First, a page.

• Yen P.-Y.
      • Kellye M.
      • Lopetegui M.
      • Saha A.
      • Loversidge J.
      • Chipps E.M.
      • et al.
      Nurses' time allocation and multitasking of nursing activities: a time motion study.
      ,
      • Munyisia E.N.
      • Yu P.
      • Hailey D.
      How nursing staff spend their time on activities in a nursing home: an observational study.
      ]. Overall, ‘professional communications’ ranks third according to our study and recent findings of neurorehabilitation and medical-surgical unit nurses [
      • Iosa M.
      • Grasso M.G.
      • Dandi R.
      • Carusi D.
      • Bacci A.
      • Marra R.
      • et al.
      Clinical staff work sampling in a neurorehabilitation hospital and its relationship to severity of disease.
      ,
      • Yen P.-Y.
      • Kellye M.
      • Lopetegui M.
      • Saha A.
      • Loversidge J.
      • Chipps E.M.
      • et al.
      Nurses' time allocation and multitasking of nursing activities: a time motion study.
      ]. Moreover, communication with patients represents the second largest proportion of the nurses' direct care time, contrary to a previous study that indicated nurses devoted little time to interact with their patients [
      • Ahmadishad M.
      • Adib-Hajbaghery M.
      • Rezaei M.
      • Atoof F.
      • Munyisia E.
      Care and noncare-related activities among critical care nurses: a cross-sectional observational time and motion study.
      ]. The finding demonstrates that two modes of communication are essential for maintaining the organization's effectiveness and ensuring the delivery of quality genetic care.

      Limitations

      Our study has some limitations. First, it was conducted in a single genetic clinic. Then, the observation period happened to be two weeks full of unit briefings, audits, and renovation activities to meet the end of the current year. This may partly explain why activities such as ‘education’ were recorded at a slightly higher percentage (4%) than for nurses in the rehabilitation unit (<1%) [
      • Iosa M.
      • Grasso M.G.
      • Dandi R.
      • Carusi D.
      • Bacci A.
      • Marra R.
      • et al.
      Clinical staff work sampling in a neurorehabilitation hospital and its relationship to severity of disease.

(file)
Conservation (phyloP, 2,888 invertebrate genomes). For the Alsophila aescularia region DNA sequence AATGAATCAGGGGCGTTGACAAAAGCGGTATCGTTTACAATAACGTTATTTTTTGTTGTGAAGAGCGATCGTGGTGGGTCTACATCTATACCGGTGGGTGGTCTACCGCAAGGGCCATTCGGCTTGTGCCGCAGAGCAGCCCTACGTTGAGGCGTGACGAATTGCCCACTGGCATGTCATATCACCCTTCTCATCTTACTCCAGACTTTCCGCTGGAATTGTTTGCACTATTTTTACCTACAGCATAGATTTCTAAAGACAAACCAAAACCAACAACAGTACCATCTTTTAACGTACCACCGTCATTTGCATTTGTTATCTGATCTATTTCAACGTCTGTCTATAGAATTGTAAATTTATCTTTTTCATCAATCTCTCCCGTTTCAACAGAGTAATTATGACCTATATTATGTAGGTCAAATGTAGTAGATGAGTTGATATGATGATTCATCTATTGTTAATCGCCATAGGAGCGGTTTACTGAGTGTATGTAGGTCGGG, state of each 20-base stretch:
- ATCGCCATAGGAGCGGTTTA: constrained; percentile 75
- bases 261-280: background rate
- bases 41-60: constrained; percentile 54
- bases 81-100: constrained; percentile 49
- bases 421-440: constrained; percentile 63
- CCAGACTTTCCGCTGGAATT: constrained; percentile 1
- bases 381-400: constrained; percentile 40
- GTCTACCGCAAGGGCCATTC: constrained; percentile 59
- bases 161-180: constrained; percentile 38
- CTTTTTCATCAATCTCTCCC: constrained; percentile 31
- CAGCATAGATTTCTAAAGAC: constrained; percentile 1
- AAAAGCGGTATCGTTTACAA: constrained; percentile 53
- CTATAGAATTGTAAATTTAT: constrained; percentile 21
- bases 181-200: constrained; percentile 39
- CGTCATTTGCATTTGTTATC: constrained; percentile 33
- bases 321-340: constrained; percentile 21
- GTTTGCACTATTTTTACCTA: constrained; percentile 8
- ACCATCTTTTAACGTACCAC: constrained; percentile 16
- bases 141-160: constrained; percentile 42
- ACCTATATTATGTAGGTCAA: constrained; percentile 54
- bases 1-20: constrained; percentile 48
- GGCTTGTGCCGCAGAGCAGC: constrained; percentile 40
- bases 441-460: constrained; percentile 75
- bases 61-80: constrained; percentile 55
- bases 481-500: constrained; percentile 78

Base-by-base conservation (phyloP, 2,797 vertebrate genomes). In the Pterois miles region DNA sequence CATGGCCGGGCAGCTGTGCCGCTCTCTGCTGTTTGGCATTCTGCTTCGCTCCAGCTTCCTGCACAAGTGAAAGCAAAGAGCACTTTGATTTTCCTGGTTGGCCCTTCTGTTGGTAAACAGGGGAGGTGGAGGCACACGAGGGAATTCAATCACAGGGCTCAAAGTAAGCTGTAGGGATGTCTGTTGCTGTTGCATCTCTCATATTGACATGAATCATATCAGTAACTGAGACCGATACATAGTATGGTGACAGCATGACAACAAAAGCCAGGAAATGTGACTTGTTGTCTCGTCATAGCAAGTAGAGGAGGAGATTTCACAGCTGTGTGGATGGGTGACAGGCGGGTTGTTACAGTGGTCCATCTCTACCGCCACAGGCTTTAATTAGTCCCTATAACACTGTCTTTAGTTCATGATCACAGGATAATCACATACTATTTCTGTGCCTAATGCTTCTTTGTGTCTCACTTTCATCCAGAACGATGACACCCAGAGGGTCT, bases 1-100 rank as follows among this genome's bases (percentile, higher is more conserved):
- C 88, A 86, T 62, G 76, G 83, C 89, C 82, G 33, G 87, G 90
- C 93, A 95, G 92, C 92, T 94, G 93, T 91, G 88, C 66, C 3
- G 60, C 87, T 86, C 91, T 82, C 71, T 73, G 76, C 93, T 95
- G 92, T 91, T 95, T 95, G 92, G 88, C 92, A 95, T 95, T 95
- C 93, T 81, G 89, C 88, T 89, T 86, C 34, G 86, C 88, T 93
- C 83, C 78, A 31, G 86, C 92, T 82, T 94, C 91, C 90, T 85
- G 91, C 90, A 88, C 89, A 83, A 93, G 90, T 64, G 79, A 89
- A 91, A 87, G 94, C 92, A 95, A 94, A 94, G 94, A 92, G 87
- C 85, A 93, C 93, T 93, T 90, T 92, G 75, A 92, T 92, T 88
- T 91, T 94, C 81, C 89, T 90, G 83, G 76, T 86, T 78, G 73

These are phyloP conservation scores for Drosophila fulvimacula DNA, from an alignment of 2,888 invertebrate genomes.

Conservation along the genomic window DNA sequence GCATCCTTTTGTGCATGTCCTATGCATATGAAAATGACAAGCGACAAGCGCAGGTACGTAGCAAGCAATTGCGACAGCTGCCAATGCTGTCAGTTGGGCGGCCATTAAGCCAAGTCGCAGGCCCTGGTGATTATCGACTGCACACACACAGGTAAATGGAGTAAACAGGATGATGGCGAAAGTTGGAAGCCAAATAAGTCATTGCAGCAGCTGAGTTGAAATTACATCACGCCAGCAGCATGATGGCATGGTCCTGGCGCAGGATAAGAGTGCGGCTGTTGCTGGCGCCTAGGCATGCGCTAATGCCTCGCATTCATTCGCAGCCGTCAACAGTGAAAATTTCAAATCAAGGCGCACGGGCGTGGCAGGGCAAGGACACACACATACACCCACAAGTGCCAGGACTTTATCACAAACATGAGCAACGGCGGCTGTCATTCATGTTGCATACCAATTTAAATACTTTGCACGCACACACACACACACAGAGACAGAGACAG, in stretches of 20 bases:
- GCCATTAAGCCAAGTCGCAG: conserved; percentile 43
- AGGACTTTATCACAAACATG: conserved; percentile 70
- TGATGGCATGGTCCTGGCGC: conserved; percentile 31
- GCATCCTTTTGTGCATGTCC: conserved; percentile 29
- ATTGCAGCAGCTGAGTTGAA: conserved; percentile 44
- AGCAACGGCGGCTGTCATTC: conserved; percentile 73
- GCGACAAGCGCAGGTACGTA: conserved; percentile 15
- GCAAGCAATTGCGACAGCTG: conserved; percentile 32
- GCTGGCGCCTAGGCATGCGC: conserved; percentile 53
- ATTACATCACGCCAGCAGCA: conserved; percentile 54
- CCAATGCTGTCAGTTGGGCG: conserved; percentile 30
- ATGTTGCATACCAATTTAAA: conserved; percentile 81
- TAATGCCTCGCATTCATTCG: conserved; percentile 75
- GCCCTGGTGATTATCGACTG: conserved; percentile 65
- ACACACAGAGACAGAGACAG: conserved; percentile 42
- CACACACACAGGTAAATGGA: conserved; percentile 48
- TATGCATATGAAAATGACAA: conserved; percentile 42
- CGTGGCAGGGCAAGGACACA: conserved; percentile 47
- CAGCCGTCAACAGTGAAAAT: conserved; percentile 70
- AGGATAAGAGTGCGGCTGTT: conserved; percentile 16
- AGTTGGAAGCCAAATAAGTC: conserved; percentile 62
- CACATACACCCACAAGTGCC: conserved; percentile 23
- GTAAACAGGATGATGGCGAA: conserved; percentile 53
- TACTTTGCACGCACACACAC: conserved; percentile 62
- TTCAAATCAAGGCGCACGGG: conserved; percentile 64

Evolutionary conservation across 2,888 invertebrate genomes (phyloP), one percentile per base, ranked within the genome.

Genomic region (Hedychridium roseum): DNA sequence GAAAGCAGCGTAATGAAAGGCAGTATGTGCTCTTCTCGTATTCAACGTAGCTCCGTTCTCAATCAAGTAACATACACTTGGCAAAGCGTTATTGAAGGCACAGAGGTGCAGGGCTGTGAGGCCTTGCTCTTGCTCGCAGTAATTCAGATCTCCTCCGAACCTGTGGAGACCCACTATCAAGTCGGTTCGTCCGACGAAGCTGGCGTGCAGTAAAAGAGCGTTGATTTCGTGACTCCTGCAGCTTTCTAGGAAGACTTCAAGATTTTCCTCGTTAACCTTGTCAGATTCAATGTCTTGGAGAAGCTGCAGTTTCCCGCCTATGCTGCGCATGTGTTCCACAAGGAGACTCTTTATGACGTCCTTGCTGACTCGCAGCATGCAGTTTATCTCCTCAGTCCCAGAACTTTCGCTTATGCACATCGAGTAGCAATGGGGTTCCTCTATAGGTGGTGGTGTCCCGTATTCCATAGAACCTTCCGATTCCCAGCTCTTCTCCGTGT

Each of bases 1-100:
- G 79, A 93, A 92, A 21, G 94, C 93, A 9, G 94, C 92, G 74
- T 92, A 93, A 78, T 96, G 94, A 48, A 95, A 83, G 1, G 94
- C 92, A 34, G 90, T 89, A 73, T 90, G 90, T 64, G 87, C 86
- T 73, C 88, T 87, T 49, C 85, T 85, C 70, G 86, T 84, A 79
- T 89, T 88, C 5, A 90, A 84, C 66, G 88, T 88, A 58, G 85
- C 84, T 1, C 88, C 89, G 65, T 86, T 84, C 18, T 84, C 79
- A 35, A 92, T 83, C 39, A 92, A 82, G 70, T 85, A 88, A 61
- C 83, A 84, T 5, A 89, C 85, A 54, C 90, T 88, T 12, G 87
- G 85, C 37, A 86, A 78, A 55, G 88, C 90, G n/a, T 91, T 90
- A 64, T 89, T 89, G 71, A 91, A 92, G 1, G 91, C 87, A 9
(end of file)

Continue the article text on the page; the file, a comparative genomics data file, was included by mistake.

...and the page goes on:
,
      • Pelletier D.
      • Duffield C.
      Work sampling: valuable methodology to define nursing practice patterns.
      ]. A previous report suggested that HCPs [
      • McPherson E.
      • Zaleski C.
      • Benishek K.
      • McCarty C.A.
      • Giampietro P.F.
      • Reynolds K.
      • et al.
      Clinical genetics provider real-time workflow study.
      ] also use a significant amount of preclinic and postclinic time to research, read, and prepare cases for patients. We have limited evidence of how this might impact nurses' total care activities. This may limit the generalizability of the findings.
      Second, the differences arising from the two techniques could also be attributed to the observer not practicing in nursing and potentially having a different interpretation of the activity definitions. However, we believe the impact was minimal because we rectified any discrepancies with the nurse leaders during the trial runs. In addition, we conducted a short communication with the nurses at gaps between time intervals to resolve any discrepancies immediately. Moreover, we have tested both techniques to differ significantly, prompting the methods themselves to influence the results.
      The observer was not permitted to enter observation rooms during patient assessment in certain circumstances. In this instance (unobserved activity), we made a reasonable assumption based on the information provided to the observer about the tasks the nurses were performing. Additionally, we left the observation unrecorded when participants failed to disclose their planned destination (e.g., outside the clinic) to the observer. Occasionally, participants engage in an activity that lasts longer than the activity being recorded. Nonetheless, the pattern identified in this study was obtained from a primary referral centre in Malaysia, and these limitations were found to be minimal.

      Advantages

      There were activities that we recorded at a distance from the participant to reduce the Hawthorne effect. Previous reports suggested that the effect was likely to affect time engaged in personal time, meal breaks, and idle time [
      • Ampt A.
      • Westbrook J.
      • Creswick N.
      • Mallock N.
      A comparison of self-reported and observational work sampling techniques for measuring time in nursing tasks.
      ]. However, we did not find any significant difference in the OA category between the two techniques. Moreover, while the previous study showed that the HCP tends to give estimations in favour of PRA [
      • Oddone E.
      • Guarisco S.
      • Simel D.
      Comparison of housestaff's estimates of their workday activities with results of a random work-sampling study.